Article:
The debilitating chronic fatigue and post-exertional malaise of ME/CFS means that children with ME/CFS have little energy, are chronically tired and needs lots of rest. As a result, their activity levels are reduced by at least 50% and often more.
In the early stages of the illness, children with ME/CFS need lots of sleep. It is not uncommon for them to spend 18 or more hours in bed sleeping, and the rest of the day lying on the couch.
Even ‘minor’ activities, such as climbing stairs, walking, sitting upright for long periods, long conversations and mental activity, can lead to exhaustion in a child with ME/CFS.
Once exhausted, a child with ME/CFS often finds it difficult to think and concentrate, so they may have difficulty following conversations or understanding simple instructions.
Over time, children with ME/CFS may become better at knowing how much they can do without over-exerting themselves. However, the desire to be ‘a normal kid’ when they feel better means that they often ‘overdo it’. If they push themselves too far beyond their limits, they may take weeks or months to recover.
The unpredictable day-to-day and hour-to-hour fluctuations in symptoms add to the frustrations of living with ME/CFS.
The fluctuations also make it difficult for people to appreciate how sick the child really is, because they usually only see the child when they are ‘out and about’ on their good days. They rarely see them when they are confined to bed on their bad days.
Having to deal with the scepticism that results from people’s lack of understanding of ME/CFS and only seeing them when they are at their best can markedly undermine the child’s self esteem and general well-being.
The restrictions imposed by ME/CFS mean that the child misses out on all aspects of life, ie family, social and recreational life as well as school life. This can have a devastating impact on their social development.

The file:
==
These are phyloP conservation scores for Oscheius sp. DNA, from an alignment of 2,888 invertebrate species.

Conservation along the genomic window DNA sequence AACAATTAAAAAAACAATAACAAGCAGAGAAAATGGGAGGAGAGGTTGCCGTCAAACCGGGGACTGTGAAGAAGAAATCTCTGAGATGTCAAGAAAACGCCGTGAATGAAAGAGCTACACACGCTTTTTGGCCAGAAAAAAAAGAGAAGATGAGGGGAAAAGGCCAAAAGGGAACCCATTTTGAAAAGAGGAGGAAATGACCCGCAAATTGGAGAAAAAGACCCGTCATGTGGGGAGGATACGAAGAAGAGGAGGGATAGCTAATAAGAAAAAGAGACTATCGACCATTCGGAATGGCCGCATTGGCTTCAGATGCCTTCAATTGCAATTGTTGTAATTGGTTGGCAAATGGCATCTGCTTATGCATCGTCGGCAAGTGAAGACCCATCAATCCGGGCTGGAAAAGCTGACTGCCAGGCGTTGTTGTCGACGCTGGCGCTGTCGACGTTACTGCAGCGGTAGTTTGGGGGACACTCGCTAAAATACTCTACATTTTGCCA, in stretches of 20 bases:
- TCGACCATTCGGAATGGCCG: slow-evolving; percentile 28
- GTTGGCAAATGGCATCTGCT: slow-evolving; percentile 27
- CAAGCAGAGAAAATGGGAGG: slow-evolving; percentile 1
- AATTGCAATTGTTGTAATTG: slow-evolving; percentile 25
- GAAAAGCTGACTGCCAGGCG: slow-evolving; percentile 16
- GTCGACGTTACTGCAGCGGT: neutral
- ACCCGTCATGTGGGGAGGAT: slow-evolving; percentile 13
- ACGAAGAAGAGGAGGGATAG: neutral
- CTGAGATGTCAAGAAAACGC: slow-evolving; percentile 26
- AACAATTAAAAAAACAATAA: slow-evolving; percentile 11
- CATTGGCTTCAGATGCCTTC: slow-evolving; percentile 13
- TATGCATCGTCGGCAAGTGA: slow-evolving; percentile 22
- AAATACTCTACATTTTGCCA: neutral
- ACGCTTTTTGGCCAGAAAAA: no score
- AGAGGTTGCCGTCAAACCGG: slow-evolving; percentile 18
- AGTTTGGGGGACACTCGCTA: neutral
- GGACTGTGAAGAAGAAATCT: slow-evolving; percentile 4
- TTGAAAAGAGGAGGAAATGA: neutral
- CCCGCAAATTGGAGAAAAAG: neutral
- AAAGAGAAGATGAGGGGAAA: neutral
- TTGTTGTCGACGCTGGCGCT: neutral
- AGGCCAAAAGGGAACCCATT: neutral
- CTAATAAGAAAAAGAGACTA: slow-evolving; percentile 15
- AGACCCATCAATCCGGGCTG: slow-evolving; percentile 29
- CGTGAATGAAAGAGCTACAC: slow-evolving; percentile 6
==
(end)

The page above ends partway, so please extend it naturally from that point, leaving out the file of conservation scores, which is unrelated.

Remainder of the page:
Effects on those close to the child / young person
Having a sick child in the family is stressful and frustrating for everyone, particularly when the illness has no cure and is as debilitating as ME/CFS can be.
Siblings may become resentful if they feel they are being excluded and deprived as a result of the attention given to the sick child.
Managing a child with ME/CFS is a family affair in which parents usually play the primary steering role, even if the child is older.
The steering role involves not only managing the child’s illness, but also managing other people’s reactions to their illness, and the mistrust and scepticism often directed at ME/CFS.
“In their shoes” – stories from children / young people with the condition
Going home I didn’t feel quite right. Something was wrong. Almost overnight my sleep patterns went haywire. The muscle fatigue which had plagued me for so many years returned. I had headaches and pains, especially in my legs. I’d taken a massive step backwards and all the hard work and progress I’d made in the last 4 months was lost. Lessons learned the hard way – never underestimate ME/CFS.”
Alistair Lynch – AFL Footballer (From his book, Taking Nothing for Granted)
Young people’s experiences of ME/CFS
What do you think is the worst thing about having ME/CFS? “There is a whole period of grief and loss that you go through because, effectively, you’ve lost part of your life; I think that is a big thing to deal with.”
What do you miss? “I miss being a teenager. I miss being able to go to school and I miss being able to dance; I miss being the person who was confident and ran around doing everything and was always smiling.” Sacha, Age 17
“I have found the isolation that is associated with months and even years of being housebound and being unable to enjoy social contact with other teenagers particularly trying.”
“…Of great reassurance to me when unable to do school work was the advice of my school headmistress who said, ‘Education does not only occur from nine ‘til three between the walls of a classroom.” Alison, Age 19